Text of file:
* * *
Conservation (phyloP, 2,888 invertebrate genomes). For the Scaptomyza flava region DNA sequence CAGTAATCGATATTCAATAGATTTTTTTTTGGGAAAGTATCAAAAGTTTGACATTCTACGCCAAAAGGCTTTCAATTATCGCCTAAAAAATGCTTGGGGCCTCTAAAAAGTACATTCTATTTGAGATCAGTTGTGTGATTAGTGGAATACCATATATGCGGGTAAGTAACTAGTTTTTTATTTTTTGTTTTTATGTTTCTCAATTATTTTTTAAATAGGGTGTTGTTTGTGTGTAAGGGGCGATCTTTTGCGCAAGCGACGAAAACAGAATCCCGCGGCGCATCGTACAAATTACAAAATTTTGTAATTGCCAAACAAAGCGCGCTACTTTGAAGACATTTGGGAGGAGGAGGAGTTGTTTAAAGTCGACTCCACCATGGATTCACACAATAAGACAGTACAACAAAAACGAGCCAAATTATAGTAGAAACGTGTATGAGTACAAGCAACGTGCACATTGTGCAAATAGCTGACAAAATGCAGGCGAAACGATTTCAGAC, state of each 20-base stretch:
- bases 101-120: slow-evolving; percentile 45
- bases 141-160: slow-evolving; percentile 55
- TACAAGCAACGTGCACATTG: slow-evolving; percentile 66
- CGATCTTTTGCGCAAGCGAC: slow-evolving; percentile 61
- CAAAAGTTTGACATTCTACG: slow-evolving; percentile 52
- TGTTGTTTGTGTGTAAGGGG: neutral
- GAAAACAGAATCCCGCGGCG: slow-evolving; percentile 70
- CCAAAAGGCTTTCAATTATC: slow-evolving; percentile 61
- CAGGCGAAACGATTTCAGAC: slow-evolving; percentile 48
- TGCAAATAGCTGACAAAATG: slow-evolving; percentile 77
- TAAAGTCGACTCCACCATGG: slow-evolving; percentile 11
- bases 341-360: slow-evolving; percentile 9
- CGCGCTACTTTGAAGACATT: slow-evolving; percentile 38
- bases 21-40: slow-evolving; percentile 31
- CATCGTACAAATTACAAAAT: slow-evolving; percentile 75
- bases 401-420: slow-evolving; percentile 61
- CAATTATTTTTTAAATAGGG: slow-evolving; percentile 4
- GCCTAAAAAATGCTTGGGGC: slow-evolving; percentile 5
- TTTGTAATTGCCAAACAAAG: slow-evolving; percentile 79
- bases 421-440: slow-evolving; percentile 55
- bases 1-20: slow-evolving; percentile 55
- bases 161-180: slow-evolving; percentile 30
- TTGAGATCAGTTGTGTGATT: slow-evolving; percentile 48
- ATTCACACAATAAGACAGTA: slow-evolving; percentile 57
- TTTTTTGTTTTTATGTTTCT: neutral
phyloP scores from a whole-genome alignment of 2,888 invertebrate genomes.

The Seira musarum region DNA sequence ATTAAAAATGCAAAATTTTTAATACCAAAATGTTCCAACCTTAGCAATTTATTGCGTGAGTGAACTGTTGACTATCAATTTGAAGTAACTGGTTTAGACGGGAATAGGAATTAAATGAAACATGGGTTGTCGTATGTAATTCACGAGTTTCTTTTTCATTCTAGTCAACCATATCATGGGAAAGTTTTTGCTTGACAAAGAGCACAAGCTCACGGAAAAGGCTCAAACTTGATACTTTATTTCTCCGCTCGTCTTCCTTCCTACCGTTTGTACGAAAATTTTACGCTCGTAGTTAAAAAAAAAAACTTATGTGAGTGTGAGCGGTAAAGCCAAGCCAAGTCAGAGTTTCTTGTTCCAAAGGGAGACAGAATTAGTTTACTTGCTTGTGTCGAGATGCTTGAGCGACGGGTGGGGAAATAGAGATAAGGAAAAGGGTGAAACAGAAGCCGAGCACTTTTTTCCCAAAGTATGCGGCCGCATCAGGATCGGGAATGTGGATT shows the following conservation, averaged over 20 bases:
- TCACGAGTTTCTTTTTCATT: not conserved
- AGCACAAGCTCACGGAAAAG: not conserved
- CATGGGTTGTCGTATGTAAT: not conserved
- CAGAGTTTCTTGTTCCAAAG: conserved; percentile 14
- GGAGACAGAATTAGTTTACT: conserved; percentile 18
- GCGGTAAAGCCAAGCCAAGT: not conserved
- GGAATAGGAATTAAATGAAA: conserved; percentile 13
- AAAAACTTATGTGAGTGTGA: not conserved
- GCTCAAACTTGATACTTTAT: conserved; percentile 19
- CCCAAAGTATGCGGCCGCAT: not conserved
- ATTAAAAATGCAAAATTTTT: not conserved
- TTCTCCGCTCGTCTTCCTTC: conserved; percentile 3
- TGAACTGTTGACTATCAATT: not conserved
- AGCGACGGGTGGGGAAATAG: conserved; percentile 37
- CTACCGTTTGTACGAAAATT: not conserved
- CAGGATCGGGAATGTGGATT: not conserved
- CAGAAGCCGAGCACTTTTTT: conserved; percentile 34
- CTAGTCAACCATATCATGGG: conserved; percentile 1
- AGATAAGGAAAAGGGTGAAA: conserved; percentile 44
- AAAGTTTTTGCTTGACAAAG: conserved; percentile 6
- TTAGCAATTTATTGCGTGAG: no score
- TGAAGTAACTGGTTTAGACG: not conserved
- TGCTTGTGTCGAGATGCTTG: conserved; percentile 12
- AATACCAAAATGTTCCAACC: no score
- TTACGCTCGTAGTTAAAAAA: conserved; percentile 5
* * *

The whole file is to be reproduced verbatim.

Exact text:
Conservation (phyloP, 2,888 invertebrate genomes). For the Scaptomyza flava region DNA sequence CAGTAATCGATATTCAATAGATTTTTTTTTGGGAAAGTATCAAAAGTTTGACATTCTACGCCAAAAGGCTTTCAATTATCGCCTAAAAAATGCTTGGGGCCTCTAAAAAGTACATTCTATTTGAGATCAGTTGTGTGATTAGTGGAATACCATATATGCGGGTAAGTAACTAGTTTTTTATTTTTTGTTTTTATGTTTCTCAATTATTTTTTAAATAGGGTGTTGTTTGTGTGTAAGGGGCGATCTTTTGCGCAAGCGACGAAAACAGAATCCCGCGGCGCATCGTACAAATTACAAAATTTTGTAATTGCCAAACAAAGCGCGCTACTTTGAAGACATTTGGGAGGAGGAGGAGTTGTTTAAAGTCGACTCCACCATGGATTCACACAATAAGACAGTACAACAAAAACGAGCCAAATTATAGTAGAAACGTGTATGAGTACAAGCAACGTGCACATTGTGCAAATAGCTGACAAAATGCAGGCGAAACGATTTCAGAC, state of each 20-base stretch:
- bases 101-120: slow-evolving; percentile 45
- bases 141-160: slow-evolving; percentile 55
- TACAAGCAACGTGCACATTG: slow-evolving; percentile 66
- CGATCTTTTGCGCAAGCGAC: slow-evolving; percentile 61
- CAAAAGTTTGACATTCTACG: slow-evolving; percentile 52
- TGTTGTTTGTGTGTAAGGGG: neutral
- GAAAACAGAATCCCGCGGCG: slow-evolving; percentile 70
- CCAAAAGGCTTTCAATTATC: slow-evolving; percentile 61
- CAGGCGAAACGATTTCAGAC: slow-evolving; percentile 48
- TGCAAATAGCTGACAAAATG: slow-evolving; percentile 77
- TAAAGTCGACTCCACCATGG: slow-evolving; percentile 11
- bases 341-360: slow-evolving; percentile 9
- CGCGCTACTTTGAAGACATT: slow-evolving; percentile 38
- bases 21-40: slow-evolving; percentile 31
- CATCGTACAAATTACAAAAT: slow-evolving; percentile 75
- bases 401-420: slow-evolving; percentile 61
- CAATTATTTTTTAAATAGGG: slow-evolving; percentile 4
- GCCTAAAAAATGCTTGGGGC: slow-evolving; percentile 5
- TTTGTAATTGCCAAACAAAG: slow-evolving; percentile 79
- bases 421-440: slow-evolving; percentile 55
- bases 1-20: slow-evolving; percentile 55
- bases 161-180: slow-evolving; percentile 30
- TTGAGATCAGTTGTGTGATT: slow-evolving; percentile 48
- ATTCACACAATAAGACAGTA: slow-evolving; percentile 57
- TTTTTTGTTTTTATGTTTCT: neutral
phyloP scores from a whole-genome alignment of 2,888 invertebrate genomes.

The Seira musarum region DNA sequence ATTAAAAATGCAAAATTTTTAATACCAAAATGTTCCAACCTTAGCAATTTATTGCGTGAGTGAACTGTTGACTATCAATTTGAAGTAACTGGTTTAGACGGGAATAGGAATTAAATGAAACATGGGTTGTCGTATGTAATTCACGAGTTTCTTTTTCATTCTAGTCAACCATATCATGGGAAAGTTTTTGCTTGACAAAGAGCACAAGCTCACGGAAAAGGCTCAAACTTGATACTTTATTTCTCCGCTCGTCTTCCTTCCTACCGTTTGTACGAAAATTTTACGCTCGTAGTTAAAAAAAAAAACTTATGTGAGTGTGAGCGGTAAAGCCAAGCCAAGTCAGAGTTTCTTGTTCCAAAGGGAGACAGAATTAGTTTACTTGCTTGTGTCGAGATGCTTGAGCGACGGGTGGGGAAATAGAGATAAGGAAAAGGGTGAAACAGAAGCCGAGCACTTTTTTCCCAAAGTATGCGGCCGCATCAGGATCGGGAATGTGGATT shows the following conservation, averaged over 20 bases:
- TCACGAGTTTCTTTTTCATT: not conserved
- AGCACAAGCTCACGGAAAAG: not conserved
- CATGGGTTGTCGTATGTAAT: not conserved
- CAGAGTTTCTTGTTCCAAAG: conserved; percentile 14
- GGAGACAGAATTAGTTTACT: conserved; percentile 18
- GCGGTAAAGCCAAGCCAAGT: not conserved
- GGAATAGGAATTAAATGAAA: conserved; percentile 13
- AAAAACTTATGTGAGTGTGA: not conserved
- GCTCAAACTTGATACTTTAT: conserved; percentile 19
- CCCAAAGTATGCGGCCGCAT: not conserved
- ATTAAAAATGCAAAATTTTT: not conserved
- TTCTCCGCTCGTCTTCCTTC: conserved; percentile 3
- TGAACTGTTGACTATCAATT: not conserved
- AGCGACGGGTGGGGAAATAG: conserved; percentile 37
- CTACCGTTTGTACGAAAATT: not conserved
- CAGGATCGGGAATGTGGATT: not conserved
- CAGAAGCCGAGCACTTTTTT: conserved; percentile 34
- CTAGTCAACCATATCATGGG: conserved; percentile 1
- AGATAAGGAAAAGGGTGAAA: conserved; percentile 44
- AAAGTTTTTGCTTGACAAAG: conserved; percentile 6
- TTAGCAATTTATTGCGTGAG: no score
- TGAAGTAACTGGTTTAGACG: not conserved
- TGCTTGTGTCGAGATGCTTG: conserved; percentile 12
- AATACCAAAATGTTCCAACC: no score
- TTACGCTCGTAGTTAAAAAA: conserved; percentile 5